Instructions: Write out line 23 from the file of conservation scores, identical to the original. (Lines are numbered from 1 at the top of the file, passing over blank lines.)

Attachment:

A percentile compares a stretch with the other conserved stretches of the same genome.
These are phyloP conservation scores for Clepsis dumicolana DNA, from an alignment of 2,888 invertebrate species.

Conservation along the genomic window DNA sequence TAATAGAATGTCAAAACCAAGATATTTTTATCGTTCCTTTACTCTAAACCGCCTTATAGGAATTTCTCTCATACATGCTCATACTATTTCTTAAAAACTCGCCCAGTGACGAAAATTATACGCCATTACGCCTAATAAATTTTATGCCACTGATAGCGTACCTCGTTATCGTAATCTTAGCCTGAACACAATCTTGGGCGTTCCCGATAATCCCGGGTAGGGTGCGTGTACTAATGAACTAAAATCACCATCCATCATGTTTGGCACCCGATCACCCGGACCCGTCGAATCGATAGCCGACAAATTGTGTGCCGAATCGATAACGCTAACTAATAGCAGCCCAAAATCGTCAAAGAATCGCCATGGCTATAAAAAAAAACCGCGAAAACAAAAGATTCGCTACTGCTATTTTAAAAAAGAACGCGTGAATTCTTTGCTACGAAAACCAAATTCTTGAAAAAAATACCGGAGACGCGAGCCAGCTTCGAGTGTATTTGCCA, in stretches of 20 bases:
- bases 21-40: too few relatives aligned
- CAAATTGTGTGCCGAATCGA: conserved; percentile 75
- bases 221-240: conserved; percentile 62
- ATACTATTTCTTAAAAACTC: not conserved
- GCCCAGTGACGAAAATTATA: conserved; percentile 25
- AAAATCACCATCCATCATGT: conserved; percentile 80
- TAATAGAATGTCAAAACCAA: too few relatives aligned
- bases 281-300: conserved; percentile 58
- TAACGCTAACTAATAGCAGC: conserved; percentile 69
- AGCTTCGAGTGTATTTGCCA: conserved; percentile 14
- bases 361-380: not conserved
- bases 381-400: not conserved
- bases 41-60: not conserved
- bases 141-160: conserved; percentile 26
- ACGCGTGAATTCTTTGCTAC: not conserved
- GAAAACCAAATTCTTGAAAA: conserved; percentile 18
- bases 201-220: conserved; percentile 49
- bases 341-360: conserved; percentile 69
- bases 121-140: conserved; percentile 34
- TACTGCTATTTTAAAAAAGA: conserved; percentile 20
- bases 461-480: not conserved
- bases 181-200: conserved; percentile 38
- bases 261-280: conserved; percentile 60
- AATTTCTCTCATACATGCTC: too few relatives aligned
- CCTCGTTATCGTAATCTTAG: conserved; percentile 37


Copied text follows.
- TACTGCTATTTTAAAAAAGA: conserved; percentile 20